I’ve got an idea, lets harness the power of moonbeams to generate power at night when the sun don’t shine and we need electricity at home.

    Research grants please! We will produce glossy brochures and tell everybody we are saving the world.

    Troughers and tossers, the whole lot of them.

  4. @The Jolly Green Man
    Hey! You’re way behind the curve there. Spain had the solar energy at night problem licked couple years back. They pay solar farms for their moonbeam generated power here..Really.
    .

  5. People have been spending vast fortunes on renewable energy research for a generation. The idea that “The Answer” hasn’t been found because of a lack of research is naive.

    “It is inconceivable that we cannot collect enough of this energy for our needs, at a reasonable cost.” I can conceive of it, easily.

    The best thing to do is nothing. The market place will work all this out when the time comes, maybe 300 years from now.

  6. Science rose to those challenges because a clear goal and timetable were set and enough public money was provided for the research.

    How much richer did Americans get from putting a man on the moon?

    It’s also the case that with both, by the time they started, they had a theoretical solution (in the case of the atomic bomb, they had to change the approach as practice presented some problems). We don’t even have a theoretical design for the decarbonising solar cell yet.

    Solar could be like chips, where we keep improving for decades, or it could be like car engines, where we are doing little more than tiny improvements.

    And why is the push always about production, when improving consumption often shows the best real gains? In the past decade, putting a GPS in your car probably saved more energy than buying a newer car.

  7. The science and indeed the technology for the Bomb and Moon landing had been around for the most part for some considerable time, discovered without any goal, timetable or taxpayer money.

    Science means knowledge and it is incremental and often accidental. It does not come along because we wish it or toss money at it.

    If that were so we could be making gold from lead… scientifically possible.

    And as Tim reminds us, except on those occasions when the AGW worm takes over his mind, it is innovation and market demand which determines what we get, not Government programmes which he also tells us diverts resources from elsewhere which could produce more valuable results.

    Solar power falling 10% per year. No it’s not because solar power is not consumed and is free.

    The cost of solar panels may be reducing but the unit of consumption is the kWh, not the kW of capacity to generate.

    Let us assume a domestic solar installation costs £10 000.

    If 1kWh is consumed it will cost £10 000.

    If 3 000kWh are consumed, it will cost £10 000.

    If grid electricity costs 10p per kWh, £10 000 will provide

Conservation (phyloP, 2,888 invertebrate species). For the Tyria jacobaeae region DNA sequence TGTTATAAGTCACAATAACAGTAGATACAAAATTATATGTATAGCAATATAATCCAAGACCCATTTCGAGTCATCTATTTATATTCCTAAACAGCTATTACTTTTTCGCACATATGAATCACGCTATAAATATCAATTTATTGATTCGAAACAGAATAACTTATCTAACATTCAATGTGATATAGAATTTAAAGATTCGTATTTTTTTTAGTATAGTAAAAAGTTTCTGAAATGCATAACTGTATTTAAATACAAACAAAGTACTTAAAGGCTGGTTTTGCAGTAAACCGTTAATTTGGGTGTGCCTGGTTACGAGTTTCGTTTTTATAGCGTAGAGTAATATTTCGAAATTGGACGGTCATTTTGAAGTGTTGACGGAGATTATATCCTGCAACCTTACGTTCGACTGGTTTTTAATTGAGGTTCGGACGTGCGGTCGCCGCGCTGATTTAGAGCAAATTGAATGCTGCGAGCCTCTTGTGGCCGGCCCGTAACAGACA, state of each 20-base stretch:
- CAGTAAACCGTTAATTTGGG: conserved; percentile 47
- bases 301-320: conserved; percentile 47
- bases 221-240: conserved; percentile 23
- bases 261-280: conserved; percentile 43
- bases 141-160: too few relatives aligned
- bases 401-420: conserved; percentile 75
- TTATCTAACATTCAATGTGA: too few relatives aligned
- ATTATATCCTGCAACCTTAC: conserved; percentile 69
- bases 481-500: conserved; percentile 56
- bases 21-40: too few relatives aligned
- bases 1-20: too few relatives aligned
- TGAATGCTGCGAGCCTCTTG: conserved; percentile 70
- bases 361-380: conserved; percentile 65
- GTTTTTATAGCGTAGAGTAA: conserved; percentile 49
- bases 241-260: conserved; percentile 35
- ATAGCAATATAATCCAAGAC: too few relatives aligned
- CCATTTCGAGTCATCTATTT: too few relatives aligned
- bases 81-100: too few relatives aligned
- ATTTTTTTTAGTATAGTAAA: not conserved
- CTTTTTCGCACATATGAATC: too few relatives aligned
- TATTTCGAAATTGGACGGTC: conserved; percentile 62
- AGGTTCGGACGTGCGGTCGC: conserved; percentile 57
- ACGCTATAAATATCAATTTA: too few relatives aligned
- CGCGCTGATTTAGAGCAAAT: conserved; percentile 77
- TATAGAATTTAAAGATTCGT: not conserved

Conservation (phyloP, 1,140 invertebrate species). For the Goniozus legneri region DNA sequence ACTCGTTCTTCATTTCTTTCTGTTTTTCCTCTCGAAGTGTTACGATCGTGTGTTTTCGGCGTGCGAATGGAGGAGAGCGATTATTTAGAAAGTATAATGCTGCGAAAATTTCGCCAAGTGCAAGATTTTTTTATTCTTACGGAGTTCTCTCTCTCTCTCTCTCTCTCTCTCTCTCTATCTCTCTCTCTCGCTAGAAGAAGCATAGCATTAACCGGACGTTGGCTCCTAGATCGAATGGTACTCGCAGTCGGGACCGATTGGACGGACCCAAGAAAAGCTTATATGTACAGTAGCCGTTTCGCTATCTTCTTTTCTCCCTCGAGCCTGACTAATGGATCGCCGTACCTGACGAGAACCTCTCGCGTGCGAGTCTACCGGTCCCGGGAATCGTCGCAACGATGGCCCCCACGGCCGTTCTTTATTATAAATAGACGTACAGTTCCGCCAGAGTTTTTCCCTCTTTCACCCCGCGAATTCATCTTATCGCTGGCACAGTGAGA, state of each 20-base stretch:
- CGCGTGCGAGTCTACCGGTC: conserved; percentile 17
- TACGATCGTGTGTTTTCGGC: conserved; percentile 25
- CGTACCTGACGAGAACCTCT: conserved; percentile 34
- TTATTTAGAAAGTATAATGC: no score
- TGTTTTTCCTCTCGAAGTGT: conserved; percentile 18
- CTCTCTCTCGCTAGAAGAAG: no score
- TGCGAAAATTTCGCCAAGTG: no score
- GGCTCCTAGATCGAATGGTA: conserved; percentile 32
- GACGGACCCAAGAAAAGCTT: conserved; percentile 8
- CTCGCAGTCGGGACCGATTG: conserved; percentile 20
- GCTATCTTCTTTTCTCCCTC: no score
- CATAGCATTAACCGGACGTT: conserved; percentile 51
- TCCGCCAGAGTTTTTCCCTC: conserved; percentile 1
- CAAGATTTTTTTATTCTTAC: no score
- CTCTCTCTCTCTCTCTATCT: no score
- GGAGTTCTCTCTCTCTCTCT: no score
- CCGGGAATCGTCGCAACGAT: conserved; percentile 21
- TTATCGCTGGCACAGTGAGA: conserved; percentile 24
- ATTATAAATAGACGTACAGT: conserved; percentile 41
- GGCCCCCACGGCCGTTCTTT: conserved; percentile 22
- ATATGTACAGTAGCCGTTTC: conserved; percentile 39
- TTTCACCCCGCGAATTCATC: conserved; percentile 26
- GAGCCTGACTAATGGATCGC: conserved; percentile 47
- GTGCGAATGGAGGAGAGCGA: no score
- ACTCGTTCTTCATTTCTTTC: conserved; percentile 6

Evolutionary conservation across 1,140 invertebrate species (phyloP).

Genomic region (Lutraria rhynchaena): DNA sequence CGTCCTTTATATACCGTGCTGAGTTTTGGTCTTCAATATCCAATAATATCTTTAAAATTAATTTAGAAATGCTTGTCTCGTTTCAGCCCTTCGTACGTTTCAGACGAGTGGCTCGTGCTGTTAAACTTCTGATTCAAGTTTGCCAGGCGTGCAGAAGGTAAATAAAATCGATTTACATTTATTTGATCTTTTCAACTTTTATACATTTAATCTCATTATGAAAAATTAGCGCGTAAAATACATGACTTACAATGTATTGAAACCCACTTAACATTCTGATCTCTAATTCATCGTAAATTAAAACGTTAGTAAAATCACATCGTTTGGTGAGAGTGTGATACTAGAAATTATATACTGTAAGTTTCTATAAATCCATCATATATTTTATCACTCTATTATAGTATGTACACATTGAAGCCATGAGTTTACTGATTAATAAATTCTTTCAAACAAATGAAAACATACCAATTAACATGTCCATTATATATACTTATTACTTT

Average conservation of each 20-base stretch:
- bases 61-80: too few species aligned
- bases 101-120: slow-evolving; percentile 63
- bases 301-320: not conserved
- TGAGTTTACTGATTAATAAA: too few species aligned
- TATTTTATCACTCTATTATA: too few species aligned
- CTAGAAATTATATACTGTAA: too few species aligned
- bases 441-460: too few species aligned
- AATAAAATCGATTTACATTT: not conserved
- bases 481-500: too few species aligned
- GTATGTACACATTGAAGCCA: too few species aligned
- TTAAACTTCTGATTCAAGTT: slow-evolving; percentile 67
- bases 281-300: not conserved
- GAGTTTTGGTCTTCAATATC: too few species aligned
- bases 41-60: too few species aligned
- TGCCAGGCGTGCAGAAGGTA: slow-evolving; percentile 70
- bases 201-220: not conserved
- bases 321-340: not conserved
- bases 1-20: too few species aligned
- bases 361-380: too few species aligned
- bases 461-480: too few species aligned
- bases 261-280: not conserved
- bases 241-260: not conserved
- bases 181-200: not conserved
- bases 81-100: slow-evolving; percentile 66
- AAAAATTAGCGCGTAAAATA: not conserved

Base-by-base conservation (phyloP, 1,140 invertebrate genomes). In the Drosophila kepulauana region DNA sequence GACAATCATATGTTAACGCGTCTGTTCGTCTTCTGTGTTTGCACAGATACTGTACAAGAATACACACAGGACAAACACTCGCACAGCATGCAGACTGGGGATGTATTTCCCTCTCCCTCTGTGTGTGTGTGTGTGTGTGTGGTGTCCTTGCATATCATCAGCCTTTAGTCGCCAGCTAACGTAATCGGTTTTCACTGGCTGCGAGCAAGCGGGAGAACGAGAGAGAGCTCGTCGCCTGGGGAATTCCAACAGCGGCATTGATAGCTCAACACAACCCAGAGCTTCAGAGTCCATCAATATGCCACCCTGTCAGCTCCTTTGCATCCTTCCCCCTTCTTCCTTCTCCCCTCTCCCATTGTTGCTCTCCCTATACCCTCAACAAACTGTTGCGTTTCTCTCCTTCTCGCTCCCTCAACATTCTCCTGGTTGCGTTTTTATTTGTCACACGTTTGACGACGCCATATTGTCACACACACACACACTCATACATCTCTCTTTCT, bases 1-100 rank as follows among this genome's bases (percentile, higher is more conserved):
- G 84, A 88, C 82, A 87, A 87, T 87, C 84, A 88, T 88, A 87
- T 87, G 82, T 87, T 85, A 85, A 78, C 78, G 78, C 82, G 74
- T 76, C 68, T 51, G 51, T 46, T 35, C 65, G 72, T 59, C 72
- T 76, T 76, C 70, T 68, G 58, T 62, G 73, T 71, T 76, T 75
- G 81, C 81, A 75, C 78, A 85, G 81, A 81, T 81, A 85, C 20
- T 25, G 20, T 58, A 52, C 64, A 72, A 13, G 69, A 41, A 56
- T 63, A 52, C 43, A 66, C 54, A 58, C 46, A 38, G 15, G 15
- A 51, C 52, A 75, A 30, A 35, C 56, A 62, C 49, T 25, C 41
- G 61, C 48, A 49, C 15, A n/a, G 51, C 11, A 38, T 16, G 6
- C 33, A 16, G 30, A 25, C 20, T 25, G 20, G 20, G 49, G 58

100 000kWh.

    If 3 000kWh is an annual supply, the solar installation will break even after about 33 years.

    Now do your 10% decrease per year solar panel costs… presumably the price will hit a minimum and not reduce to zero… and then figure out, taking into account you will still have to buy substantial quantities of electricity from the grid as solar don’t work when the Sun don’t shine, opportunity costs for the capital outlay, maintenance and replacement costs when you imagine solar panels will be cheap enough to make them viable.

    OK now think in terms of supplying solar at scale. In the Northern hemisphere it would require huge solar arrays to capture energy – the capital cost would be enormous.

    And we would need battery technology we do not have. Batteries have been around for over a hundred years and in fact despite a lot of research and money are not that much better except for small devices.

    We really are in gold from lead territory.

    The problem is too those who promote solar and wind, do not understand electricity, how it needs to be generated and distributed or even what the unit of consumption is.

    Besides which what problem are we trying to solve? None.

    And why would we divert all that resource incur all that cost when we already have existing technology and energy supply, cheap and readily available.

    Where improvements could be made is in conductor technology and transformer technology to reduce transmission losses.

  8. And how apt the comparison with the Atom Bomb and Moonlanding, which taken together in a nutshell sum up ‘renewables’, the former the destruction of cities and people; the latter no practical purpose outside political vanity.

  9. Re domestic solar & to establish the playing field the game’s being played on.
    Done this before.
    In the UK there’s isn’t the room on the average house roof to put the panels would enable it to be energy independent. Even for daytime requirements only. Simple calculation of incident solar energy available throughout the daytime period & the dominant architectural features of UK housebuilding.